A facial fracture is a broken bone in the face. The face has a complex bone structure. Fractures may be minor, or may be very serious.
The facial skeleton consists of the frontal bone (forehead), zygomas (cheekbones), orbital bones (eye sockets), nasal bones, maxillary bones (upper jaw) and mandible (lower jaw). There are many other bones that are found deeper within the facial structure. Muscles required for chewing, swallowing and talking are attached to these bones.
Nasal fractures (broken nose) are the most common. Fractures to other facial bones can also occur. Only one fracture may be present, or there may be several broken bones. Multiple fractures are more likely to occur during a motor vehicle accident or other high-impact accident. Fractures may be unilateral (occurring on one side of the face) or bilateral (both sides of the face).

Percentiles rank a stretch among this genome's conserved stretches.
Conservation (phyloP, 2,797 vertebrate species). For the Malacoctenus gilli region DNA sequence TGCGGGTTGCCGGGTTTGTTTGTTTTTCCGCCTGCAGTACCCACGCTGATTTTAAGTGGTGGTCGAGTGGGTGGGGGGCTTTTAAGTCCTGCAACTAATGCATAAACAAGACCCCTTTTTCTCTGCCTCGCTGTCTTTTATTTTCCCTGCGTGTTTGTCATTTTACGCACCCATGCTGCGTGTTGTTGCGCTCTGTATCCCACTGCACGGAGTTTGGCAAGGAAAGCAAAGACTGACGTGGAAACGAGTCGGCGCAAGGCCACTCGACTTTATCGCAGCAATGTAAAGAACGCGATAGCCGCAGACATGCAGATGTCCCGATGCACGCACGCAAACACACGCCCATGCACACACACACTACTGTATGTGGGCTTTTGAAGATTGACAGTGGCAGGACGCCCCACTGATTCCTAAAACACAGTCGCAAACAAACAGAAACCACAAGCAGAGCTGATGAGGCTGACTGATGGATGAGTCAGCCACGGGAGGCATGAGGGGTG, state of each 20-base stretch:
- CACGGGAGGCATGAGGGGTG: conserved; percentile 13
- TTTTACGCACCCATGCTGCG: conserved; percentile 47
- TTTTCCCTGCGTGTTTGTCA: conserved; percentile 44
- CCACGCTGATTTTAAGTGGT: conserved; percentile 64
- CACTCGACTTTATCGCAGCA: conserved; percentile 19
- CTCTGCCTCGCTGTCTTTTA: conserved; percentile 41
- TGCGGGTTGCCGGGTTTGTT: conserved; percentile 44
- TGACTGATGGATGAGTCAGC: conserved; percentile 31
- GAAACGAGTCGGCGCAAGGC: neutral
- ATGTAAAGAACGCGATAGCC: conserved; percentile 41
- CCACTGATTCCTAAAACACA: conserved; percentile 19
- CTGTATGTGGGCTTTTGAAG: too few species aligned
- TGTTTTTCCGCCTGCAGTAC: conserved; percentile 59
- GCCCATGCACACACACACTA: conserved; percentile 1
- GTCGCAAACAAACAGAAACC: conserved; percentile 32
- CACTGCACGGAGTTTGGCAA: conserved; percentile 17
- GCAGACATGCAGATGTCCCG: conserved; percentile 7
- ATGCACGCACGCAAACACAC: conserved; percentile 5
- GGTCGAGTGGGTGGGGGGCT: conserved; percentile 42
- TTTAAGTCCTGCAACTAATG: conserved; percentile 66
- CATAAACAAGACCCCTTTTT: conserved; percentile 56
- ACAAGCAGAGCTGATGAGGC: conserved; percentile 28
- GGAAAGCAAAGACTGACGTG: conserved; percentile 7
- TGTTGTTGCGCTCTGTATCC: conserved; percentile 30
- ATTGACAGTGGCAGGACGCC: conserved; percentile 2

Facial Bone Fracture Treatment
In general, fractures may be treated by performing a closed reduction (resetting the broken bone or bones without surgery) or an open reduction (surgery that requires an incision to reposition the fractured bones). For a complex fracture with multiple broken bones, reconstructive surgery is required.
The type of treatment will depend on the location and extent of the injury. The aim of treatment for facial fractures is to restore the normal appearance and function of the injured areas.
Life-threatening conditions, such as blockage of the airways, cardiovascular problems, or brain or nervous system injuries, must be treated immediately.